For some reason, the media and the pundits have been treating Jon Huntsman as if he is the “serious GOP candidate” for president.
I suppose if one is grading on a curve, then he may be the most serious. Hmmm. Did you know Moe is the most serious of the Stooges? I digress.
Huntsman’s idea of demonstrating his serious leadership qualifications is to blame his previous support for climate action on peer pressure.
As The Hill reported yesterday in its piece, “Huntsman on past cap-and-trade support: Everyone was doing it”:
Huntsman backed cap-and-trade last decade as a way to curb greenhouse gas emissions, but distanced himself from it in an interview Wednesday, casting it as a policy solution from another era.
“Every governor was talking about dealing with emissions back many, many years ago only to find that with the economic implosion, we can’t afford anything that is going to put any kind of hamper on economic growth. So cap-and-trade is not something that is viable today,” Huntsman told Fox News.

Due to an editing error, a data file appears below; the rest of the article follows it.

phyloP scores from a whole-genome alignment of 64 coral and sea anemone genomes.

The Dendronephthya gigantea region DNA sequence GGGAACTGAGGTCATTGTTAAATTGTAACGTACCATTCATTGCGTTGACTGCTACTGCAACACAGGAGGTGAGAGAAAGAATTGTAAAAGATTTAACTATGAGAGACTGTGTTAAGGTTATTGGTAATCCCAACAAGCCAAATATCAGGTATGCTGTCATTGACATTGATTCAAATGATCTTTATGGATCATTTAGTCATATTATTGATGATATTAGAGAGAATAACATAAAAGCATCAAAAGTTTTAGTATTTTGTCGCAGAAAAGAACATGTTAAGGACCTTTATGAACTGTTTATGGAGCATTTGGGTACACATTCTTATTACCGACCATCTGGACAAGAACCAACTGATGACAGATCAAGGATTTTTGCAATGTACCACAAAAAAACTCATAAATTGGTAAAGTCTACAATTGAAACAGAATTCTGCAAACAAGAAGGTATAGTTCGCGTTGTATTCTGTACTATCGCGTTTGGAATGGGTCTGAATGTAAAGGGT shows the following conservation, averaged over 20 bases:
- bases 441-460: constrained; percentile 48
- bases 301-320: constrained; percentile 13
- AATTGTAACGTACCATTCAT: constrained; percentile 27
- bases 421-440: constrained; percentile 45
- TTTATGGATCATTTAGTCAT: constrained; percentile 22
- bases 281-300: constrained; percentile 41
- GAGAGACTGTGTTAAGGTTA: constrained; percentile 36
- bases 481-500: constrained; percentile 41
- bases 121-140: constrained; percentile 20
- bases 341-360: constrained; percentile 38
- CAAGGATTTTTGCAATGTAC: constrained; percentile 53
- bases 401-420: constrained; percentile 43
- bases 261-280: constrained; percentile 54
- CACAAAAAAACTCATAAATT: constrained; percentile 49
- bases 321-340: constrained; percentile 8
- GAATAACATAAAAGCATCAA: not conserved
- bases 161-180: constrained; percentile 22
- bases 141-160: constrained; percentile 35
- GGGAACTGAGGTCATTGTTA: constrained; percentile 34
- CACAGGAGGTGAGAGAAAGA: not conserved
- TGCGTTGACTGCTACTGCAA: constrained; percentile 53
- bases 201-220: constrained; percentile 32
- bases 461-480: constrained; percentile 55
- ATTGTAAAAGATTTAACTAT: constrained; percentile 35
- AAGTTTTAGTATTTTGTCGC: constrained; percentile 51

“Everybody talked about it. At least a lot of people did, consulting with CEOs, consulting with all the experts. Everyone took it seriously,” he said.
As governor, Huntsman signed on in 2007 to a program among Western states and Canadian provinces called the Western Climate Initiative aimed at cutting regional greenhouse gas emissions 15 percent by 2020.
Yes, tackling climate change is so last decade. This is almost Onionesque (see Major new report finds “Global warming issue from 2 or 3 years ago may still be problem”).
Apparently, the new GOP ploy is to suggest that there was some sort of collective error by moderate Republicans (see Pawlenty: ‘Every One Of Us’ Running For President Has Flip-Flopped On Climate Change).
But how precisely can you argue that you should be elected leader of the free world if you blame your past ‘mistakes’ on your inability to overcome peer pressure?